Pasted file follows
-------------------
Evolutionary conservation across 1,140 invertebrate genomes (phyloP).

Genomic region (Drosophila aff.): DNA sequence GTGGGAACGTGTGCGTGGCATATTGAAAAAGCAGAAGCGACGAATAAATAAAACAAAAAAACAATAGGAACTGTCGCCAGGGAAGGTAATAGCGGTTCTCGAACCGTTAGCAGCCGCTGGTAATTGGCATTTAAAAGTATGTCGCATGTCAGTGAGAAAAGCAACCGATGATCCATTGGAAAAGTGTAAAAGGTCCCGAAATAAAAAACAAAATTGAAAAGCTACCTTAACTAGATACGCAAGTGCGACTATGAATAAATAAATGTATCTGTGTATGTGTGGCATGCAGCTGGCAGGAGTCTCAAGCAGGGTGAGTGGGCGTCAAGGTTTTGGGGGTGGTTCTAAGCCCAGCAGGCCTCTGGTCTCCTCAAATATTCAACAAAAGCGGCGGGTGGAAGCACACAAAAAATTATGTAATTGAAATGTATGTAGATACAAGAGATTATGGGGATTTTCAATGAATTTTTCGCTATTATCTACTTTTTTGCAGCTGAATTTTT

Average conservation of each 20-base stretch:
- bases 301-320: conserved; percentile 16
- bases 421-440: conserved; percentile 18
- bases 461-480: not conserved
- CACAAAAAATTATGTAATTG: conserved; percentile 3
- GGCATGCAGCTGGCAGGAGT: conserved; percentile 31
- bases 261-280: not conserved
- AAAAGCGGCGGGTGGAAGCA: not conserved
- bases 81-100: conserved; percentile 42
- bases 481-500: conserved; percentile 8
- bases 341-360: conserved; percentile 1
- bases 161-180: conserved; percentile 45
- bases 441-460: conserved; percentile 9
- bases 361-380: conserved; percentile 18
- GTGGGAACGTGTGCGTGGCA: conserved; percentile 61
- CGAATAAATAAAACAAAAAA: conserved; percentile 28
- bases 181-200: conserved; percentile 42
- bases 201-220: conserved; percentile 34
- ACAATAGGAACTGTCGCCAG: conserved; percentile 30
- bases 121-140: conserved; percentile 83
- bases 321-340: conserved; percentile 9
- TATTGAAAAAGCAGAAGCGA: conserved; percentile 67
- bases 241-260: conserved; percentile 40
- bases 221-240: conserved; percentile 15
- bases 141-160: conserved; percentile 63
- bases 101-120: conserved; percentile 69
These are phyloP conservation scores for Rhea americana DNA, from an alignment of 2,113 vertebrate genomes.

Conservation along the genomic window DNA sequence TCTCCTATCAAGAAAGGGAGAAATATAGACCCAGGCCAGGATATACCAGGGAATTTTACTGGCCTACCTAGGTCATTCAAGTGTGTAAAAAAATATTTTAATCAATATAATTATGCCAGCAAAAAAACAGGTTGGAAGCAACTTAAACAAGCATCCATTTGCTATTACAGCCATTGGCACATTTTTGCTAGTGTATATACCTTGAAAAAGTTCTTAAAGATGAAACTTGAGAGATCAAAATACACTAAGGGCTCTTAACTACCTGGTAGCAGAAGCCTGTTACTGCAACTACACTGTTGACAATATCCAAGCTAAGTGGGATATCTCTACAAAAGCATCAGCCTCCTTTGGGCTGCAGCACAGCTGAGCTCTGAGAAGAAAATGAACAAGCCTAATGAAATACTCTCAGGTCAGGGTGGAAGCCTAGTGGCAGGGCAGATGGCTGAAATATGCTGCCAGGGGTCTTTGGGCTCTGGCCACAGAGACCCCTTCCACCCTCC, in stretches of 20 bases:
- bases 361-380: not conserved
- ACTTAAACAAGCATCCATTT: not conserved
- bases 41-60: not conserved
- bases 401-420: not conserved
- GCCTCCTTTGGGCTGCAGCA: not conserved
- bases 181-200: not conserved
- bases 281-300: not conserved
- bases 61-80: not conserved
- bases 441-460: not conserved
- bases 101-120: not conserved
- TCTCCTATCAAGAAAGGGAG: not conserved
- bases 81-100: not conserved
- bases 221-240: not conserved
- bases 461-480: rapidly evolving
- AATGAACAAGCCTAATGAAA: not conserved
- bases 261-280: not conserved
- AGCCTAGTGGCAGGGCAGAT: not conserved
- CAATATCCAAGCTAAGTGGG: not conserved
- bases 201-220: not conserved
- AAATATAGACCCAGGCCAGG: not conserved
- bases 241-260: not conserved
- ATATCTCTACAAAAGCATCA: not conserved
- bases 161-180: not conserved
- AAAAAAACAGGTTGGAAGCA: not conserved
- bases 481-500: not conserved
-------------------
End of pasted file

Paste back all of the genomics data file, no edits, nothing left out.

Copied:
Evolutionary conservation across 1,140 invertebrate genomes (phyloP).

Genomic region (Drosophila aff.): DNA sequence GTGGGAACGTGTGCGTGGCATATTGAAAAAGCAGAAGCGACGAATAAATAAAACAAAAAAACAATAGGAACTGTCGCCAGGGAAGGTAATAGCGGTTCTCGAACCGTTAGCAGCCGCTGGTAATTGGCATTTAAAAGTATGTCGCATGTCAGTGAGAAAAGCAACCGATGATCCATTGGAAAAGTGTAAAAGGTCCCGAAATAAAAAACAAAATTGAAAAGCTACCTTAACTAGATACGCAAGTGCGACTATGAATAAATAAATGTATCTGTGTATGTGTGGCATGCAGCTGGCAGGAGTCTCAAGCAGGGTGAGTGGGCGTCAAGGTTTTGGGGGTGGTTCTAAGCCCAGCAGGCCTCTGGTCTCCTCAAATATTCAACAAAAGCGGCGGGTGGAAGCACACAAAAAATTATGTAATTGAAATGTATGTAGATACAAGAGATTATGGGGATTTTCAATGAATTTTTCGCTATTATCTACTTTTTTGCAGCTGAATTTTT

Average conservation of each 20-base stretch:
- bases 301-320: conserved; percentile 16
- bases 421-440: conserved; percentile 18
- bases 461-480: not conserved
- CACAAAAAATTATGTAATTG: conserved; percentile 3
- GGCATGCAGCTGGCAGGAGT: conserved; percentile 31
- bases 261-280: not conserved
- AAAAGCGGCGGGTGGAAGCA: not conserved
- bases 81-100: conserved; percentile 42
- bases 481-500: conserved; percentile 8
- bases 341-360: conserved; percentile 1
- bases 161-180: conserved; percentile 45
- bases 441-460: conserved; percentile 9
- bases 361-380: conserved; percentile 18
- GTGGGAACGTGTGCGTGGCA: conserved; percentile 61
- CGAATAAATAAAACAAAAAA: conserved; percentile 28
- bases 181-200: conserved; percentile 42
- bases 201-220: conserved; percentile 34
- ACAATAGGAACTGTCGCCAG: conserved; percentile 30
- bases 121-140: conserved; percentile 83
- bases 321-340: conserved; percentile 9
- TATTGAAAAAGCAGAAGCGA: conserved; percentile 67
- bases 241-260: conserved; percentile 40
- bases 221-240: conserved; percentile 15
- bases 141-160: conserved; percentile 63
- bases 101-120: conserved; percentile 69
These are phyloP conservation scores for Rhea americana DNA, from an alignment of 2,113 vertebrate genomes.

Conservation along the genomic window DNA sequence TCTCCTATCAAGAAAGGGAGAAATATAGACCCAGGCCAGGATATACCAGGGAATTTTACTGGCCTACCTAGGTCATTCAAGTGTGTAAAAAAATATTTTAATCAATATAATTATGCCAGCAAAAAAACAGGTTGGAAGCAACTTAAACAAGCATCCATTTGCTATTACAGCCATTGGCACATTTTTGCTAGTGTATATACCTTGAAAAAGTTCTTAAAGATGAAACTTGAGAGATCAAAATACACTAAGGGCTCTTAACTACCTGGTAGCAGAAGCCTGTTACTGCAACTACACTGTTGACAATATCCAAGCTAAGTGGGATATCTCTACAAAAGCATCAGCCTCCTTTGGGCTGCAGCACAGCTGAGCTCTGAGAAGAAAATGAACAAGCCTAATGAAATACTCTCAGGTCAGGGTGGAAGCCTAGTGGCAGGGCAGATGGCTGAAATATGCTGCCAGGGGTCTTTGGGCTCTGGCCACAGAGACCCCTTCCACCCTCC, in stretches of 20 bases:
- bases 361-380: not conserved
- ACTTAAACAAGCATCCATTT: not conserved
- bases 41-60: not conserved
- bases 401-420: not conserved
- GCCTCCTTTGGGCTGCAGCA: not conserved
- bases 181-200: not conserved
- bases 281-300: not conserved
- bases 61-80: not conserved
- bases 441-460: not conserved
- bases 101-120: not conserved
- TCTCCTATCAAGAAAGGGAG: not conserved
- bases 81-100: not conserved
- bases 221-240: not conserved
- bases 461-480: rapidly evolving
- AATGAACAAGCCTAATGAAA: not conserved
- bases 261-280: not conserved
- AGCCTAGTGGCAGGGCAGAT: not conserved
- CAATATCCAAGCTAAGTGGG: not conserved
- bases 201-220: not conserved
- AAATATAGACCCAGGCCAGG: not conserved
- bases 241-260: not conserved
- ATATCTCTACAAAAGCATCA: not conserved
- bases 161-180: not conserved
- AAAAAAACAGGTTGGAAGCA: not conserved
- bases 481-500: not conserved